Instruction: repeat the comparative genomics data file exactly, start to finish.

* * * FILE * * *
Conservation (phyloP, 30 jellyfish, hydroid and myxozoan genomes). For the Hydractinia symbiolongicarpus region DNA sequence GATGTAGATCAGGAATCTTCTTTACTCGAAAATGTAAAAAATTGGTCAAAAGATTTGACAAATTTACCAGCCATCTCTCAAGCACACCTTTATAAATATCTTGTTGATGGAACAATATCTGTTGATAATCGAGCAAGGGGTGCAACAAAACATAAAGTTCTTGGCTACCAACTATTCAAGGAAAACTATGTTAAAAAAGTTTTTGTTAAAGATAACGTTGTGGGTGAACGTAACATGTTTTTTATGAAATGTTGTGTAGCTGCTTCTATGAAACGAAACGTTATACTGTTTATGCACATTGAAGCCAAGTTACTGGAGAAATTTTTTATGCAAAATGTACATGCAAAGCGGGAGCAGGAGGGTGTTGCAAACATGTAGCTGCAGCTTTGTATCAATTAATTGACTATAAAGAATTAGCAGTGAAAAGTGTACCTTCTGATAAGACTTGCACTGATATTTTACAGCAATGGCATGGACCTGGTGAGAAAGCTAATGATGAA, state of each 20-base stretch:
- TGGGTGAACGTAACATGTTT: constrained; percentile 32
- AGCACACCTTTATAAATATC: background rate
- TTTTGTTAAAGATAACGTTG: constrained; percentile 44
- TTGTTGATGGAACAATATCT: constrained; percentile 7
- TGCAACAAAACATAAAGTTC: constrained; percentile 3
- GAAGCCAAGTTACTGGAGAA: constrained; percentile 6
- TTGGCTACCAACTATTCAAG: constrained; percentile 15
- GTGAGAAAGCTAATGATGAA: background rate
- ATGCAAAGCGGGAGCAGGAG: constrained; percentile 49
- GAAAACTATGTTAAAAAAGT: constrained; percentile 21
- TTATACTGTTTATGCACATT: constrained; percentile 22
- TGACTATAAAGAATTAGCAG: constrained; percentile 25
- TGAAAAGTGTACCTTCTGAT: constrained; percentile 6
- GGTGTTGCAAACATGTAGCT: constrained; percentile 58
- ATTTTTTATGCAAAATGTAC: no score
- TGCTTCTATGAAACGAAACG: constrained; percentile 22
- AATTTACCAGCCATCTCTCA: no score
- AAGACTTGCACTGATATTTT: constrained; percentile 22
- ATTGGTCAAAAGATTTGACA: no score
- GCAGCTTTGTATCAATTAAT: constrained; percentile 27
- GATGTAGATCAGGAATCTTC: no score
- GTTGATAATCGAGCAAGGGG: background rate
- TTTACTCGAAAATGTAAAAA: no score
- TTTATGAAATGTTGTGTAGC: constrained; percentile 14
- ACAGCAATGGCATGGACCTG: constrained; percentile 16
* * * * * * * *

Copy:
Conservation (phyloP, 30 jellyfish, hydroid and myxozoan genomes). For the Hydractinia symbiolongicarpus region DNA sequence GATGTAGATCAGGAATCTTCTTTACTCGAAAATGTAAAAAATTGGTCAAAAGATTTGACAAATTTACCAGCCATCTCTCAAGCACACCTTTATAAATATCTTGTTGATGGAACAATATCTGTTGATAATCGAGCAAGGGGTGCAACAAAACATAAAGTTCTTGGCTACCAACTATTCAAGGAAAACTATGTTAAAAAAGTTTTTGTTAAAGATAACGTTGTGGGTGAACGTAACATGTTTTTTATGAAATGTTGTGTAGCTGCTTCTATGAAACGAAACGTTATACTGTTTATGCACATTGAAGCCAAGTTACTGGAGAAATTTTTTATGCAAAATGTACATGCAAAGCGGGAGCAGGAGGGTGTTGCAAACATGTAGCTGCAGCTTTGTATCAATTAATTGACTATAAAGAATTAGCAGTGAAAAGTGTACCTTCTGATAAGACTTGCACTGATATTTTACAGCAATGGCATGGACCTGGTGAGAAAGCTAATGATGAA, state of each 20-base stretch:
- TGGGTGAACGTAACATGTTT: constrained; percentile 32
- AGCACACCTTTATAAATATC: background rate
- TTTTGTTAAAGATAACGTTG: constrained; percentile 44
- TTGTTGATGGAACAATATCT: constrained; percentile 7
- TGCAACAAAACATAAAGTTC: constrained; percentile 3
- GAAGCCAAGTTACTGGAGAA: constrained; percentile 6
- TTGGCTACCAACTATTCAAG: constrained; percentile 15
- GTGAGAAAGCTAATGATGAA: background rate
- ATGCAAAGCGGGAGCAGGAG: constrained; percentile 49
- GAAAACTATGTTAAAAAAGT: constrained; percentile 21
- TTATACTGTTTATGCACATT: constrained; percentile 22
- TGACTATAAAGAATTAGCAG: constrained; percentile 25
- TGAAAAGTGTACCTTCTGAT: constrained; percentile 6
- GGTGTTGCAAACATGTAGCT: constrained; percentile 58
- ATTTTTTATGCAAAATGTAC: no score
- TGCTTCTATGAAACGAAACG: constrained; percentile 22
- AATTTACCAGCCATCTCTCA: no score
- AAGACTTGCACTGATATTTT: constrained; percentile 22
- ATTGGTCAAAAGATTTGACA: no score
- GCAGCTTTGTATCAATTAAT: constrained; percentile 27
- GATGTAGATCAGGAATCTTC: no score
- GTTGATAATCGAGCAAGGGG: background rate
- TTTACTCGAAAATGTAAAAA: no score
- TTTATGAAATGTTGTGTAGC: constrained; percentile 14
- ACAGCAATGGCATGGACCTG: constrained; percentile 16